Campari had a good ’27, cap sometimes reversed a l’Etancelin. With the more powerful P2 he won the Coppa Acerbo, was second in the Milan GP at Monza and also won the 320-mile Targa Abruzzio. He was also in good form in 1928, endorsing his versatility by winning Mille Miglia in a s/c 1500 Alfa, with Guilio Ramponi. Using another s/c 1500, Campari managed to split the Bugatti opposition in the Targa Florio, behind Divo but ahead of a great number of other top drivers. He had bought one of the old P2s and won the Coppa Acerbo at Pescara, averaging 68.25mph for 317 miles, was third in that year’s Coppa Ciano at Leghorn, then, having sold the car to the fiery Achille Varzi, they shared it in the Italian GP, where it was second between the Bugattis of Chiron and Nuvolari; Chiron set a race record of 99.14mph but Campari’s average was only 0.77mph slower, after contending with an accident when an old Talbot went into the spectators.

That the Mille Miglia victory had been no fluke Campari demonstrated by winning the stupendous race again in 1929, partnered again by the calm Ramponi, in a s/c 1750 Alfa Romeo, at 55.69mph. The now well-established driver was absent for most of 1929 but came to Ireland for the Ulster TT, as one of the works team of 1500 Alfa Romeos. Mr FW Stiles of Alfa Romeo British Sales Limited had persuaded the company that the British were keen users of sportscars and able to invest in their cars; he had already enticed them to the Phoenix Park races, Boris Ivanowski doing very well there. For the TT, Stiles had put in Ivanowski, Artilo Marioni, George Eyston and Campari in s/c 1500cc cars. Campari not only won the class but was second overall behind Caracciola in the 7-litre MercedesBenz, over the rain-swept tricky course.

From 1930 it was the famous Scuderia Ferrari which was running the racing side of Alfa Romeo. The TT that year was a great success with Nuvolari, Varzi and Campari in the s/c 1750s and Eyston as reserve. They duly took the first three places, Tazio winning at 70.88mph, Campari second and Varzi third, after Campari had ignored no-overtaking zones and the signals of irate officials, his response being to slow but not to stop at his pit. He could be rather excitable but was a very fast driver, 1930 bringing him in second in the Coppa Ciano with Marioni, and third in the ever challenging Mille Miglia. And he was second at Phoenix Park to Caracciola’s huge Mercedes-Benz in the combined and so-called Irish GP.

In 1931 Campari drove one of his best races, at Phoenix Park, thrilling the onlookers as he fought with Birkin’s 2.3 Alfa Romeo in a 2 1/2-litre Maserati, braking hard into the comers, sliding on the road awash after a thunderstorm, to come in second after the hectic 300 Irish miles, despite a stop to have a damaged eye bandaged. He still came second in the big-car race to Birkin. Before that, the wily old campaigner who had seen everything and done most things, as one writer observed, was also in great form.

He won the Mille Miglia in a 1750, after the new 2.3s had monumental tyre trouble. In the Targa Florio, taken very seriously by Ferrari and Jano, Nuvolari’s 2.3 won but Campari was fourth, less than 20sec behind Varzi’s Type 51 Bugatti. In the ten-hour European GP at Monza Nuvolari was paired with Campari, and they won in a 2.3 Alfa, thereafter called the Monza type, at 98.17mph for a day’s racing. In another ten-hour GP at Montlhéry the Campari/Borzacchini Monza was second to the Chiron/Varzi T51 Bugatti. In the Belgian GP, ten hours again, a stone holed the sump of Campari’s Alfa, losing him the European Championship, but he just said, “It could not be helped.”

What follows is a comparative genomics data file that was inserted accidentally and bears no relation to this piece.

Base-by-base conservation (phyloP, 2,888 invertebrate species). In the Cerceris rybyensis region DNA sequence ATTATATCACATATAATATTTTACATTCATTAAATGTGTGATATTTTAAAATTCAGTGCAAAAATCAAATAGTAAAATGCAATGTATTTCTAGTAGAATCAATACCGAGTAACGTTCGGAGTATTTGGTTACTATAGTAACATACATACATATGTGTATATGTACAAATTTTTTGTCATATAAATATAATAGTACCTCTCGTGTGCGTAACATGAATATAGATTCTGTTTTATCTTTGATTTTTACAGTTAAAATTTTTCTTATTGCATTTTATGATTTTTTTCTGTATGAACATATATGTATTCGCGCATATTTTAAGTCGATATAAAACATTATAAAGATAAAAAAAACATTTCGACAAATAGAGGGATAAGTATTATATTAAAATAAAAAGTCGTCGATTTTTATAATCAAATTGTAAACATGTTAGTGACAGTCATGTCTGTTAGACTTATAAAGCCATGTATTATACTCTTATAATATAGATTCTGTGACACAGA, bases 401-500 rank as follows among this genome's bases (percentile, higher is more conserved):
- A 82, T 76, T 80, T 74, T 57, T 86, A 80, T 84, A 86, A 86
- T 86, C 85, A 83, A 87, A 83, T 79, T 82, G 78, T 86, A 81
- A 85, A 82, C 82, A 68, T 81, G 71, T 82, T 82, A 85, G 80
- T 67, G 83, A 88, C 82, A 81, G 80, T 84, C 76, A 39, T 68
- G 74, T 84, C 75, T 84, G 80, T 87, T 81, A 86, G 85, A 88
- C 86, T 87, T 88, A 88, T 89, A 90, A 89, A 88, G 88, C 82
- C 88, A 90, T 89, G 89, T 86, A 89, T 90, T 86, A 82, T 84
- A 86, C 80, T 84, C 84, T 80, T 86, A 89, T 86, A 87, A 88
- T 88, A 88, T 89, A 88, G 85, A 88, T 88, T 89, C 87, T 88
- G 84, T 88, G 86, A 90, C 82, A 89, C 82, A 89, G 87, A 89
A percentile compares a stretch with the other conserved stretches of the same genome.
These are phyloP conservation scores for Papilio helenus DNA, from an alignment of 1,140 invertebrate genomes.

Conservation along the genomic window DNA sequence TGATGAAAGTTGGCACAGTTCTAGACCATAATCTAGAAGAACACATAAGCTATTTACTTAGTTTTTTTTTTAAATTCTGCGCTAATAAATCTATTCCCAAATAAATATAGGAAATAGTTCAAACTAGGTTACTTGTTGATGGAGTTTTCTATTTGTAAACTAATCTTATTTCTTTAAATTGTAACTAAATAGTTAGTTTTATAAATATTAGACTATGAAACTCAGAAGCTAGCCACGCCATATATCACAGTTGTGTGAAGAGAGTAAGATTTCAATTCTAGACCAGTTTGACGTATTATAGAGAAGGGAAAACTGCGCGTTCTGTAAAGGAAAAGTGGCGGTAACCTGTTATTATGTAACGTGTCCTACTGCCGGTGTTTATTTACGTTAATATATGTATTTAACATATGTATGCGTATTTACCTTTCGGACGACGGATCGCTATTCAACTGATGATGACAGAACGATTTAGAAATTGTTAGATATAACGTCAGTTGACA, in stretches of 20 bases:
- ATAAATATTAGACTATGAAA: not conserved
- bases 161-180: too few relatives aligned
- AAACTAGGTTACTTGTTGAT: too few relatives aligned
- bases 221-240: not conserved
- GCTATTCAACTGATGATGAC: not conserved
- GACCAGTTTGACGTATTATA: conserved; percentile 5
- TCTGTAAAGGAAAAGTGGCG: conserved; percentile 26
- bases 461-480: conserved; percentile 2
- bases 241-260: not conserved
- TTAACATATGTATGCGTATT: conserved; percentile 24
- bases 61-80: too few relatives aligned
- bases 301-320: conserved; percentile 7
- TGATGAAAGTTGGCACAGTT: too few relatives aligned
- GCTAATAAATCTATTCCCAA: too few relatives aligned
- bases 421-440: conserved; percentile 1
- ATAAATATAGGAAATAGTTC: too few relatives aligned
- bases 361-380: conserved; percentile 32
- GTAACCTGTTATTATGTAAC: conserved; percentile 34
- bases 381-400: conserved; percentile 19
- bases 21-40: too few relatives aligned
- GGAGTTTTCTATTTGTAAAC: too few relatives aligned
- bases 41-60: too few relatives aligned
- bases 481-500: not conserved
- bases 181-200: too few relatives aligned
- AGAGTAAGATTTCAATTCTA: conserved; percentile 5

He won the Coppa Acerbo quite easily using the powerful Tipo-A Twin-Six Alfa, and in the IT he fought another battle with Birkin both in sports 2.3 Alfas. But in hoping to early brake the Italian at the corner at Comber, a ploy Campari recognised, Birkin hit the bank and stopped. But Campari had no choice but to use the escape road, finishing sixth on handicap and for once was very angry! Borzacchini was second. Campari had the 3 1/2 litre twin-six for the Monza GP but the two gearbox transmission played up.

Approaching middle-age Campari had lost none of his abilities. In the Mille Miglia he went off the road after Ancona and was last in the five-hour Monaco GP, but for the Italian GP, in one of the new P3 monoposto Alfas, the other driven by Nuvolari who won, he was fourth. In the Coppa Ciano he was third in an Alfa 1,2,3 led by Nuvolari.

In the Monza third heat he was third again but in the final Fagioli’s twin-engined Maserati shunted Nuvolari off the road and he was disqualified; Alfa threatened to withdraw, the crowd got angry, so it was forgotten, but as Nuvolari’s P3 had been damaged he took Campari’s. However, in the 1933 French GP at Montlhéry with a two-seater 2.9 Maserati that was in continual tyre trouble, snaking horribly, and was difficult to restart, a push-start incurring a 1000 franc fine, Campari overcame the lot to win and set a new lap record for the road course, of 86.6mph.

Hit again in the eye by a stone in the Marne GP he had no luck with the monoposto 2.9 Maserati and then came the sad Monza GP track race. Skidding on oil, Campari in a 2WB Scuderia Ferrari P3 Alfa Romeo was killed, and Borzacchini died later from the same accident, and in the final Count Czaykowski in his Bugatti crashed fatally. So ended a fine career and the great life of a popular driver to whom the spectators had called, as he went to the start, by his nickname Negher, for swarthy. Ironically, Campari had already intended to retire to pursue his other profession. The Alfa drivers shared prize money but perhaps opera paid better…

So how should we rate this great Italian driver? Not, perhaps, quite in the class of the likes of Nuvolari, Chiron or Varzi but the following is worth bearing in mind when considering his abilities: in the period 1922-33 Campari won four top races, and scored seven seconds, five thirds and three fastest laps, a better performance than that of Caracciola over the same period and far better than those of Etancelin, or Brilli-Peri. The measure of a very experienced and fully capable driver, who deserves to be remembered.WB